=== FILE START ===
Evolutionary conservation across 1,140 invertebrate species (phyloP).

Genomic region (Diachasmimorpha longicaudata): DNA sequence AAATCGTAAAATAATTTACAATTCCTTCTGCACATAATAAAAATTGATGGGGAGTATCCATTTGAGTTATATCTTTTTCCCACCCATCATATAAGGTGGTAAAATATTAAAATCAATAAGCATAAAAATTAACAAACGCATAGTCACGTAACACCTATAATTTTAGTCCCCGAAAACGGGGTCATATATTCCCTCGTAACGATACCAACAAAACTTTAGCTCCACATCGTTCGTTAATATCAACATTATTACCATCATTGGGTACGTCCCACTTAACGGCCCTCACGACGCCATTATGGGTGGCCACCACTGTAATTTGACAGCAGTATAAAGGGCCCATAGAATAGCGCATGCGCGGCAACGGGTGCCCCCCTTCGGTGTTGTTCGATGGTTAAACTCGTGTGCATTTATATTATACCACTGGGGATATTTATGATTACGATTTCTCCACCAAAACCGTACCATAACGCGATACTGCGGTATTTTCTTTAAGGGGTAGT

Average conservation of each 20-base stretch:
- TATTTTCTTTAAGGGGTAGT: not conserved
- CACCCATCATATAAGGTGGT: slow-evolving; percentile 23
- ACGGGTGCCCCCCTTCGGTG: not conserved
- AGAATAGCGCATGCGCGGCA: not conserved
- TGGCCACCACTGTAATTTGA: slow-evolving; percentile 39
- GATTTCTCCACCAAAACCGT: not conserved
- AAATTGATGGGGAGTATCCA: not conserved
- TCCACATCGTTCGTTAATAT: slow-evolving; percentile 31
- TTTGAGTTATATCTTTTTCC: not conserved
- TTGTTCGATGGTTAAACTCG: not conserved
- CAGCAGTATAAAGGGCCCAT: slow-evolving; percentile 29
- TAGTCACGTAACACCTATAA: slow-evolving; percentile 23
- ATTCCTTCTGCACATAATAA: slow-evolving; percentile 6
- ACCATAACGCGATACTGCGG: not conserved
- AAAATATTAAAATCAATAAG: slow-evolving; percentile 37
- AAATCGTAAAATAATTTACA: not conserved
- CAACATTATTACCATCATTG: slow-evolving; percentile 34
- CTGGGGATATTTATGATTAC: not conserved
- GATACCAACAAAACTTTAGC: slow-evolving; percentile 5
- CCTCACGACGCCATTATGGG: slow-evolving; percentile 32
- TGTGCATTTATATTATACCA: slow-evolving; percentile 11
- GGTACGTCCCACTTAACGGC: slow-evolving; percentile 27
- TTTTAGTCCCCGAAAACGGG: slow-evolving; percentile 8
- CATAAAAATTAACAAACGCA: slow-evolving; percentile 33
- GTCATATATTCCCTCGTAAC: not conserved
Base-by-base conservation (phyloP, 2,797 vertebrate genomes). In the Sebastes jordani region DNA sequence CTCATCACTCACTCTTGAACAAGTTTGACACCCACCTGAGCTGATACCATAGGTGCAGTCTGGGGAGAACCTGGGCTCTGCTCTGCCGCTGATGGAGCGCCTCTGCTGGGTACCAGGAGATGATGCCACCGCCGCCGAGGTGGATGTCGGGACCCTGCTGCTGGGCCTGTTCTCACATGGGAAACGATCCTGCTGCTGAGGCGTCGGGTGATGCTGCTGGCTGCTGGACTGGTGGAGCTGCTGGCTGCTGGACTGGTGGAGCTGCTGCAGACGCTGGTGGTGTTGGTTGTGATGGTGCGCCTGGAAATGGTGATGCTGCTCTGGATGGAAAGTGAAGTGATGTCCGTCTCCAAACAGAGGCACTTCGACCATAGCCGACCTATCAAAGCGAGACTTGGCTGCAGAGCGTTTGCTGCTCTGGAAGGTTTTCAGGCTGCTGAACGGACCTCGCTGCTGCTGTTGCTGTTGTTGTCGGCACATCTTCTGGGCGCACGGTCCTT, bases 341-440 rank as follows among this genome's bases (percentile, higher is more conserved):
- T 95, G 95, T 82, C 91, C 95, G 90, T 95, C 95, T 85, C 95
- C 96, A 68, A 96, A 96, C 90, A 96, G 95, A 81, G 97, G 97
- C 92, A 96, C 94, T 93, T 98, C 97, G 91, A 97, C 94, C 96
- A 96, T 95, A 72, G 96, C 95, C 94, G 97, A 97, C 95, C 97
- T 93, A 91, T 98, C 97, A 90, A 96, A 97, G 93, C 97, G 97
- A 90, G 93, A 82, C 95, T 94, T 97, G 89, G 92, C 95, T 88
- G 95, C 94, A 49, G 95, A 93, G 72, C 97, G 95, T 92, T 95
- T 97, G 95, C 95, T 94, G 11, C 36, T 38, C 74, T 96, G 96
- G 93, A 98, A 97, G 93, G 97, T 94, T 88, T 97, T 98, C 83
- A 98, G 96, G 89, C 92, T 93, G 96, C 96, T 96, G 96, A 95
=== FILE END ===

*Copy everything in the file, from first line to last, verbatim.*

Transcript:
Evolutionary conservation across 1,140 invertebrate species (phyloP).

Genomic region (Diachasmimorpha longicaudata): DNA sequence AAATCGTAAAATAATTTACAATTCCTTCTGCACATAATAAAAATTGATGGGGAGTATCCATTTGAGTTATATCTTTTTCCCACCCATCATATAAGGTGGTAAAATATTAAAATCAATAAGCATAAAAATTAACAAACGCATAGTCACGTAACACCTATAATTTTAGTCCCCGAAAACGGGGTCATATATTCCCTCGTAACGATACCAACAAAACTTTAGCTCCACATCGTTCGTTAATATCAACATTATTACCATCATTGGGTACGTCCCACTTAACGGCCCTCACGACGCCATTATGGGTGGCCACCACTGTAATTTGACAGCAGTATAAAGGGCCCATAGAATAGCGCATGCGCGGCAACGGGTGCCCCCCTTCGGTGTTGTTCGATGGTTAAACTCGTGTGCATTTATATTATACCACTGGGGATATTTATGATTACGATTTCTCCACCAAAACCGTACCATAACGCGATACTGCGGTATTTTCTTTAAGGGGTAGT

Average conservation of each 20-base stretch:
- TATTTTCTTTAAGGGGTAGT: not conserved
- CACCCATCATATAAGGTGGT: slow-evolving; percentile 23
- ACGGGTGCCCCCCTTCGGTG: not conserved
- AGAATAGCGCATGCGCGGCA: not conserved
- TGGCCACCACTGTAATTTGA: slow-evolving; percentile 39
- GATTTCTCCACCAAAACCGT: not conserved
- AAATTGATGGGGAGTATCCA: not conserved
- TCCACATCGTTCGTTAATAT: slow-evolving; percentile 31
- TTTGAGTTATATCTTTTTCC: not conserved
- TTGTTCGATGGTTAAACTCG: not conserved
- CAGCAGTATAAAGGGCCCAT: slow-evolving; percentile 29
- TAGTCACGTAACACCTATAA: slow-evolving; percentile 23
- ATTCCTTCTGCACATAATAA: slow-evolving; percentile 6
- ACCATAACGCGATACTGCGG: not conserved
- AAAATATTAAAATCAATAAG: slow-evolving; percentile 37
- AAATCGTAAAATAATTTACA: not conserved
- CAACATTATTACCATCATTG: slow-evolving; percentile 34
- CTGGGGATATTTATGATTAC: not conserved
- GATACCAACAAAACTTTAGC: slow-evolving; percentile 5
- CCTCACGACGCCATTATGGG: slow-evolving; percentile 32
- TGTGCATTTATATTATACCA: slow-evolving; percentile 11
- GGTACGTCCCACTTAACGGC: slow-evolving; percentile 27
- TTTTAGTCCCCGAAAACGGG: slow-evolving; percentile 8
- CATAAAAATTAACAAACGCA: slow-evolving; percentile 33
- GTCATATATTCCCTCGTAAC: not conserved
Base-by-base conservation (phyloP, 2,797 vertebrate genomes). In the Sebastes jordani region DNA sequence CTCATCACTCACTCTTGAACAAGTTTGACACCCACCTGAGCTGATACCATAGGTGCAGTCTGGGGAGAACCTGGGCTCTGCTCTGCCGCTGATGGAGCGCCTCTGCTGGGTACCAGGAGATGATGCCACCGCCGCCGAGGTGGATGTCGGGACCCTGCTGCTGGGCCTGTTCTCACATGGGAAACGATCCTGCTGCTGAGGCGTCGGGTGATGCTGCTGGCTGCTGGACTGGTGGAGCTGCTGGCTGCTGGACTGGTGGAGCTGCTGCAGACGCTGGTGGTGTTGGTTGTGATGGTGCGCCTGGAAATGGTGATGCTGCTCTGGATGGAAAGTGAAGTGATGTCCGTCTCCAAACAGAGGCACTTCGACCATAGCCGACCTATCAAAGCGAGACTTGGCTGCAGAGCGTTTGCTGCTCTGGAAGGTTTTCAGGCTGCTGAACGGACCTCGCTGCTGCTGTTGCTGTTGTTGTCGGCACATCTTCTGGGCGCACGGTCCTT, bases 341-440 rank as follows among this genome's bases (percentile, higher is more conserved):
- T 95, G 95, T 82, C 91, C 95, G 90, T 95, C 95, T 85, C 95
- C 96, A 68, A 96, A 96, C 90, A 96, G 95, A 81, G 97, G 97
- C 92, A 96, C 94, T 93, T 98, C 97, G 91, A 97, C 94, C 96
- A 96, T 95, A 72, G 96, C 95, C 94, G 97, A 97, C 95, C 97
- T 93, A 91, T 98, C 97, A 90, A 96, A 97, G 93, C 97, G 97
- A 90, G 93, A 82, C 95, T 94, T 97, G 89, G 92, C 95, T 88
- G 95, C 94, A 49, G 95, A 93, G 72, C 97, G 95, T 92, T 95
- T 97, G 95, C 95, T 94, G 11, C 36, T 38, C 74, T 96, G 96
- G 93, A 98, A 97, G 93, G 97, T 94, T 88, T 97, T 98, C 83
- A 98, G 96, G 89, C 92, T 93, G 96, C 96, T 96, G 96, A 95